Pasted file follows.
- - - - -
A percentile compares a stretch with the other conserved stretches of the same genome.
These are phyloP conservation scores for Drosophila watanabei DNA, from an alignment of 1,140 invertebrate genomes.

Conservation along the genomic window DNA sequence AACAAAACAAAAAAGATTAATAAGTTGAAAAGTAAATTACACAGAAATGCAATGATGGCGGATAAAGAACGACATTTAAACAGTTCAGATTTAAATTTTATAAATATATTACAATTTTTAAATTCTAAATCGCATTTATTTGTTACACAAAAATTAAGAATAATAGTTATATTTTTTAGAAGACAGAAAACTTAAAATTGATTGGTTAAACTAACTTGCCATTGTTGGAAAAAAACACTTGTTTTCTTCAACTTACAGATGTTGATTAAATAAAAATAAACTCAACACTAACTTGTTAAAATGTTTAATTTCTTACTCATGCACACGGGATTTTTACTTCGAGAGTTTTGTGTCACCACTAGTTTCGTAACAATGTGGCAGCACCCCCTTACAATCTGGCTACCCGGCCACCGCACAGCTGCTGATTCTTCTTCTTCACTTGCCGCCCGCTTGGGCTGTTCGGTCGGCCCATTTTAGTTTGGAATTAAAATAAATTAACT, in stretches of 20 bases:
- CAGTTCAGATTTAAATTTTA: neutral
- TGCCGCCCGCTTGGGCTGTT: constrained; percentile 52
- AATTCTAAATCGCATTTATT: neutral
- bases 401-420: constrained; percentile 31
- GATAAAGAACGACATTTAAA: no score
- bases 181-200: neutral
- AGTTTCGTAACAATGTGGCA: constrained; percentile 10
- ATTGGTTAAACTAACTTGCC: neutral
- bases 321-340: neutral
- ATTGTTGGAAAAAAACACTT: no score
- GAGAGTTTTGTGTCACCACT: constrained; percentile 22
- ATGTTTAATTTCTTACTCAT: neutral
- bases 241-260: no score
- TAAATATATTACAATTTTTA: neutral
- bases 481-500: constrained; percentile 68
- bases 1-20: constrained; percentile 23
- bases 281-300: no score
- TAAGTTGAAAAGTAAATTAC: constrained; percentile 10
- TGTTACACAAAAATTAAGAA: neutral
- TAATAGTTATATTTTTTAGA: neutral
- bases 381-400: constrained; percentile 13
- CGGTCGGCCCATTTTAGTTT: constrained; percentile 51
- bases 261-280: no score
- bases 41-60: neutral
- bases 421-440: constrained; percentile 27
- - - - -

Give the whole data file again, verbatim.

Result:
A percentile compares a stretch with the other conserved stretches of the same genome.
These are phyloP conservation scores for Drosophila watanabei DNA, from an alignment of 1,140 invertebrate genomes.

Conservation along the genomic window DNA sequence AACAAAACAAAAAAGATTAATAAGTTGAAAAGTAAATTACACAGAAATGCAATGATGGCGGATAAAGAACGACATTTAAACAGTTCAGATTTAAATTTTATAAATATATTACAATTTTTAAATTCTAAATCGCATTTATTTGTTACACAAAAATTAAGAATAATAGTTATATTTTTTAGAAGACAGAAAACTTAAAATTGATTGGTTAAACTAACTTGCCATTGTTGGAAAAAAACACTTGTTTTCTTCAACTTACAGATGTTGATTAAATAAAAATAAACTCAACACTAACTTGTTAAAATGTTTAATTTCTTACTCATGCACACGGGATTTTTACTTCGAGAGTTTTGTGTCACCACTAGTTTCGTAACAATGTGGCAGCACCCCCTTACAATCTGGCTACCCGGCCACCGCACAGCTGCTGATTCTTCTTCTTCACTTGCCGCCCGCTTGGGCTGTTCGGTCGGCCCATTTTAGTTTGGAATTAAAATAAATTAACT, in stretches of 20 bases:
- CAGTTCAGATTTAAATTTTA: neutral
- TGCCGCCCGCTTGGGCTGTT: constrained; percentile 52
- AATTCTAAATCGCATTTATT: neutral
- bases 401-420: constrained; percentile 31
- GATAAAGAACGACATTTAAA: no score
- bases 181-200: neutral
- AGTTTCGTAACAATGTGGCA: constrained; percentile 10
- ATTGGTTAAACTAACTTGCC: neutral
- bases 321-340: neutral
- ATTGTTGGAAAAAAACACTT: no score
- GAGAGTTTTGTGTCACCACT: constrained; percentile 22
- ATGTTTAATTTCTTACTCAT: neutral
- bases 241-260: no score
- TAAATATATTACAATTTTTA: neutral
- bases 481-500: constrained; percentile 68
- bases 1-20: constrained; percentile 23
- bases 281-300: no score
- TAAGTTGAAAAGTAAATTAC: constrained; percentile 10
- TGTTACACAAAAATTAAGAA: neutral
- TAATAGTTATATTTTTTAGA: neutral
- bases 381-400: constrained; percentile 13
- CGGTCGGCCCATTTTAGTTT: constrained; percentile 51
- bases 261-280: no score
- bases 41-60: neutral
- bases 421-440: constrained; percentile 27